Monday 20 November 2017

Delaney's gruelling road to recovery makes top flight reward all sweeter

Giovanni Trapattoni
Giovanni Trapattoni
David Kelly

David Kelly

DAMIEN DELANEY almost lost a leg as he pursued his dream of returning to the Premier League after an 11-year absence – so biding his time to add to his five caps for Ireland is a relatively trifling concern.

The astonishing array of vivid emotions the Corkman displayed in Wembley last Monday, as his Crystal Palace side clinched their place in next season's top tier, was indicative of an extraordinarily redemptive journey from the brink.

"When you're told you might not play again, it was a long way back for me, a lot of boring hours in the gym which a lot of people don't see," said the 32-year-old (pictured left).

"You guys maybe watch the Saturday 3.0 kick-off, but when you have an injury as serious as that, there's long, long hours."

Having been diagnosed with a blood clot when at Ipswich, the remarkable prescience of the medical staff there, immediately sending him for the first of two surgical procedures in two days in 2010, surely saved his career.

"It was the extreme of the risks involved," said Delaney when recalling the obvious peril that he could have been forced to quit.

"There was a strong possibility they would have to remove part of my thigh muscle, that's what I was told. That was a real possibility.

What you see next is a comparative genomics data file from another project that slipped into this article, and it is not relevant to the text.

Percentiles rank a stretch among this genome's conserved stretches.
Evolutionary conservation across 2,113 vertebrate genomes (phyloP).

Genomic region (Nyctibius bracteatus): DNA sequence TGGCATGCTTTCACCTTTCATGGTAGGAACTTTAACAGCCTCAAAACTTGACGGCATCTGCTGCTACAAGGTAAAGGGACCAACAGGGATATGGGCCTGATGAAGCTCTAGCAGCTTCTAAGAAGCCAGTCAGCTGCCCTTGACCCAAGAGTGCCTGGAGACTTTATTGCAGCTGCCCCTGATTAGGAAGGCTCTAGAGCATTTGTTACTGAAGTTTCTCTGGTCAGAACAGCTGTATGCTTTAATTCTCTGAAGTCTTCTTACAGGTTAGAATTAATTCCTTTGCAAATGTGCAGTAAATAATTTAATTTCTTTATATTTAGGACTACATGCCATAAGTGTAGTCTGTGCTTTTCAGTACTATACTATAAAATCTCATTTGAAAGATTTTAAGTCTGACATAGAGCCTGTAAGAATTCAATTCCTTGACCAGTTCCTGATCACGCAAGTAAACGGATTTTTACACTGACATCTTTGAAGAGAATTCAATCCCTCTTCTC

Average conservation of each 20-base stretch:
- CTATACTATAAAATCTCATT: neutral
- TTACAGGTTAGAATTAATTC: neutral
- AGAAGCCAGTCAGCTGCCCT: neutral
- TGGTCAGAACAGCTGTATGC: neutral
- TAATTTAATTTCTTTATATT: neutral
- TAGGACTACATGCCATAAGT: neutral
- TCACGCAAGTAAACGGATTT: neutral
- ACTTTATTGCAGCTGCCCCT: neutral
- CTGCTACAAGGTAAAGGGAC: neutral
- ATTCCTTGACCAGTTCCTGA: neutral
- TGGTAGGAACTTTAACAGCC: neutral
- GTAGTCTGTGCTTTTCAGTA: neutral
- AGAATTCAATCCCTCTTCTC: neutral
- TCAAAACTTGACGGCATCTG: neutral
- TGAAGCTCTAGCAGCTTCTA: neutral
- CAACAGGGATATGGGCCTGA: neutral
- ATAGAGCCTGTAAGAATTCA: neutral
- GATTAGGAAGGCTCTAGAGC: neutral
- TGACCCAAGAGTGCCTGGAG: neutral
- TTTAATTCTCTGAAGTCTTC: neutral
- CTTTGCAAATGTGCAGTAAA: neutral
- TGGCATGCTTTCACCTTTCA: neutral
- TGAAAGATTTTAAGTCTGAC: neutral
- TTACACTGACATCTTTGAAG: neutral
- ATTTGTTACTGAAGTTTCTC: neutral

"Since then I've had letters off people who have had a similar injury and it wasn't diagnosed quickly enough.

"I heard from a couple of amateur athletes and things like that who went to A&E, and if it doesn't get diagnosed quickly enough, a lot of them have lost part of their thigh muscle.

"It's called compartment syndrome, but the physios at Ipswich were brilliant for me. They called it within 20 minutes and had it operated on within the hour, which was lucky.

"They didn't hesitate, or send me home with an ice-pack – that is what happened to some of the people who wrote to me.

"They were sitting in A&E for a few hours and then the blood supply gets cut off to the muscle and then it dies, basically.

"They diagnosed it quickly enough, but like I said it's a long road back and I had other injuries and other problems as well, but I persevered at it and that's the word I'd use. I stuck at it and got my reward."

Irish Independent

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